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Archive for July, 2011

Last evening Claire (our Australian) and Melissa (our Barcelonan), Pilljae (our Korean) and I were talking abou Abhijata’s class on Saturday morning. Claire has worked as a gardener, Pilljae as an artist. Melissa is a yoga teacher working on her neck injury in medical classes here, and I’m an innocent onlooker to everything. As usual, as in the past, as so many times before. More than one of us agreed that the asymmetrical leaf that Guruji gave to Abhijata to show us as an example of a mis-aligned asana (we were working on standing poses) had its own beauty. The class full of July newcomers, including all of us, was working very hard in only three asanas-trikonasana, parsvakonasana and parsvotanasana (tadasana, uttanasana and prasarita padottanasana I won’t count). We struggled to find the apex of an equilateral triangle when we shifted from utthita hasta padasana to parsva hasta padasana, and we struggled to find equality on the two sides of the rib cage in trikonasana and parsvakonasana. In the hips it was hard to find equilibrium in parsvottanasana. Many points were given, and we were exhorted to “synchronize” which we all struggled mightily to do. After talking with Usha in the morning (she was in the class, too), about how in our yoga practice we really have to, in a sense, work AGAINST nature. The body is so tamasic, and especially when there is an injury, it can be supremely difficult to get on the yoga mat, to the yoga hall, into a yogic frame of mind. Usha has had at least two serious pedestrian accidents, where she was hit by a rickshaw or car or motorcycle. I don’t know the details. But she, especially has worked incredibly hard in medical classes to recover from them. Melissa now is on the path of healing, as am I with my three numb left fingers. When there is something amiss, “practice and pray” can seem like paltry advice. It is in fact that advice that one senior teacher apparently gave a student with a knee injury. Some of us were offended, and thought that more details should have been given to the knee-injured student about HOW to prpactice, but in retrospect, I think that practice and pray is not completely bad advice. We have to experiment ourselves and see “what happens when.” There may be conditions that we develop which make certain kinds of poses contra-indicated–long headstands for neck injuries, for example. Or even NO headstands for some neck injuries, only “rope sirsasana.” Sometimes we become disconsolate when we come up against our limitations. Yet, some day we will be giving up everything, body and mind, friends and family, everything. What we could do, instead of completely fighting with nature in our “regular” practice, or practice during injury or illness, is create more of a friendly alliance between the rajasic mind and tamasic body. We can practice with respect and sensitivity for the gift of life we have been given, and use the practice for enhancing our awareness of where energy is flowing well and has a shape, and where is not flowing well and is instead abstract and unformed.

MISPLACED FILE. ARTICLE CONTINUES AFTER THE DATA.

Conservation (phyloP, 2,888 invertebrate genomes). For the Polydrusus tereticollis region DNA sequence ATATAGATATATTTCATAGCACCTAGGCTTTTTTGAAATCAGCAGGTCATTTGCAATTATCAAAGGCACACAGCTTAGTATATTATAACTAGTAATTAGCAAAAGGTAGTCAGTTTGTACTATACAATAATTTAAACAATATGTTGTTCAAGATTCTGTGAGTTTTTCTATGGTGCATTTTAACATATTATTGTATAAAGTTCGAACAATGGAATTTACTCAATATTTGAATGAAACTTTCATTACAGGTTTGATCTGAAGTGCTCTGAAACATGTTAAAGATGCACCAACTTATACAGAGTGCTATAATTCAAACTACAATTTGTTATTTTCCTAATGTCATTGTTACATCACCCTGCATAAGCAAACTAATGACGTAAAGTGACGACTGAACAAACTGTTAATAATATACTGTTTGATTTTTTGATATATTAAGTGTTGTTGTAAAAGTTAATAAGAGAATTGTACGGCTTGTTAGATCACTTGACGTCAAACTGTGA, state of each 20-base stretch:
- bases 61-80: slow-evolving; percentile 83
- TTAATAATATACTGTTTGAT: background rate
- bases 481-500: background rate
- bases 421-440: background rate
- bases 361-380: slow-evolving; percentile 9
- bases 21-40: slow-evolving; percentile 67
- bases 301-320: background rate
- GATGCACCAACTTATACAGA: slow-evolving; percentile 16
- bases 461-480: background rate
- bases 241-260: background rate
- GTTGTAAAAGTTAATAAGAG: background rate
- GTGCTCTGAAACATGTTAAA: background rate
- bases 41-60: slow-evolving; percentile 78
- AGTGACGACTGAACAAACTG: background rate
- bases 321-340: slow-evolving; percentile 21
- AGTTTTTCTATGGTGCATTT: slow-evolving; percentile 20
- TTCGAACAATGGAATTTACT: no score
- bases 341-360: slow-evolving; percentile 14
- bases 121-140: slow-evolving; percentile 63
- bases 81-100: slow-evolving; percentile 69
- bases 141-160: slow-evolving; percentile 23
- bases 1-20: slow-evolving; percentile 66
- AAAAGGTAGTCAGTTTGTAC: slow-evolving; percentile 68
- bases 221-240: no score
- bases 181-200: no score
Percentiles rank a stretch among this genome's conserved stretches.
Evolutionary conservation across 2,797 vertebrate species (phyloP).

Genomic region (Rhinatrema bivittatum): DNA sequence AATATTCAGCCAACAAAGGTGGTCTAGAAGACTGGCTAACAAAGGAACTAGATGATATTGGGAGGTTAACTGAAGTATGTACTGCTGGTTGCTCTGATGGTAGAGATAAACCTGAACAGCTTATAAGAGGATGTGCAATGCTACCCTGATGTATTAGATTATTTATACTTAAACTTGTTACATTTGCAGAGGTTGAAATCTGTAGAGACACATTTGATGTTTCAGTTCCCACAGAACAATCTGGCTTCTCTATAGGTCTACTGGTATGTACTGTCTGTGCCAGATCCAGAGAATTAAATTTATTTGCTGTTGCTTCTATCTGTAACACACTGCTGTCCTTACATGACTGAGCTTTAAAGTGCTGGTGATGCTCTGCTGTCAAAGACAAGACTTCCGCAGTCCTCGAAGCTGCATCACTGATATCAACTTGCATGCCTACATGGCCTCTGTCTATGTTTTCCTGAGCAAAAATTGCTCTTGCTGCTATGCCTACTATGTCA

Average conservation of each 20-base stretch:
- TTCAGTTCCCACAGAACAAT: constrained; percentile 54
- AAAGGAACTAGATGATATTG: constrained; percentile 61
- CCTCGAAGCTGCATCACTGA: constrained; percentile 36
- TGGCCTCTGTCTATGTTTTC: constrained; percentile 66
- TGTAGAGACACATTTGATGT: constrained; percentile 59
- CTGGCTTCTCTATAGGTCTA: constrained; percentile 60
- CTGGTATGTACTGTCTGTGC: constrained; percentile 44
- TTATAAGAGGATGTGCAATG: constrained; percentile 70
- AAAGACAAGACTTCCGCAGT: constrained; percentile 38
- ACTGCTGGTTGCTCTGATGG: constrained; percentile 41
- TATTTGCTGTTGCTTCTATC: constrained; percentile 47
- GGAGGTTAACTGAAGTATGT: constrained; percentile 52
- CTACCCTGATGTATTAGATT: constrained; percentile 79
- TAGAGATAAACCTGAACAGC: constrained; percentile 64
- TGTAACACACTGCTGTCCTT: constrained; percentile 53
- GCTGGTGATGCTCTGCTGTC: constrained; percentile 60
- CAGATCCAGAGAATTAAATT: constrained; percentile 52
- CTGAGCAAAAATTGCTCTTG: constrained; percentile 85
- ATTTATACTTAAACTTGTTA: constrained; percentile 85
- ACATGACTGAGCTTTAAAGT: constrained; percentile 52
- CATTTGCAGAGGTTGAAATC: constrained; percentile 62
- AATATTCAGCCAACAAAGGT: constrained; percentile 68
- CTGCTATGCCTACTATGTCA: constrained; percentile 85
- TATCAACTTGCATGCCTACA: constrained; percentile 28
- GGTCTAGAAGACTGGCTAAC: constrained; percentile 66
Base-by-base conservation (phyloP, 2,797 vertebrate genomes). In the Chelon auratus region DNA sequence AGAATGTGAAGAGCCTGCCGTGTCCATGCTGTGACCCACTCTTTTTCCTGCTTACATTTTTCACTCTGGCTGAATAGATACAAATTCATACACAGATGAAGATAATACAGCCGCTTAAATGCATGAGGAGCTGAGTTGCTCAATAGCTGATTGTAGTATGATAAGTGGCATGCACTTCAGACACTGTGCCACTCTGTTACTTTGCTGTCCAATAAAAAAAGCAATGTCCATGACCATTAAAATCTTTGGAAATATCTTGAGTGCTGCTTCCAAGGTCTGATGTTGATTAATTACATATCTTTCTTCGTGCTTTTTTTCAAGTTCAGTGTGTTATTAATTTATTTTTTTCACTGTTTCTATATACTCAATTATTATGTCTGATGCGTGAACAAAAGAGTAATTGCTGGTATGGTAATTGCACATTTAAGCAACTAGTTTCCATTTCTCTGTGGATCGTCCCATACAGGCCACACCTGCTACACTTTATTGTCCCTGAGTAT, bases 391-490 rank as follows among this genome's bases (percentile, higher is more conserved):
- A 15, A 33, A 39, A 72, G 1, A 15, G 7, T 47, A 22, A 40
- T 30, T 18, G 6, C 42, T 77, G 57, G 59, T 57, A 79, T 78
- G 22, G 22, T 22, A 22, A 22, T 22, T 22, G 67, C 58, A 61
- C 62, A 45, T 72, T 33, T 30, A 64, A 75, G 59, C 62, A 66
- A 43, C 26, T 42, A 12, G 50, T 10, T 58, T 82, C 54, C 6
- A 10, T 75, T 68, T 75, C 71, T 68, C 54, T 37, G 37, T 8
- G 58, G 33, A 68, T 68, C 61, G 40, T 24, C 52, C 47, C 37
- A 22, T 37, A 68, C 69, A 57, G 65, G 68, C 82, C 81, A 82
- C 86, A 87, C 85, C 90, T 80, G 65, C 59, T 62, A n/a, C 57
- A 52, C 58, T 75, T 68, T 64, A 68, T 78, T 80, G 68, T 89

I know I’m rambling a bit today. A lot is on my mind in these last days here. Please bear with me and understand that we take in a lot when we make this journey. It can be overwhelming. But always food for thought. Asymmetrical leaves though we may be, we can still take the advice given at the last moment in Saturday’s class: let the brain be the tender part of the leaf where the wind catches it. Not the tough part of the leaf that attaches to the twig. We are, or at least I can speak for myself, I am, dug into my brain activity so strongly that to let go, even a little bit, is a huge shift. Yet this shift is what we are asked everyday to make, and we can continue to ask it of ourselves when we return home. So that way, life can be a little more itself, a little less “brain-centered.” Not to imply that willpower is not important, but that’s a topic for another day.

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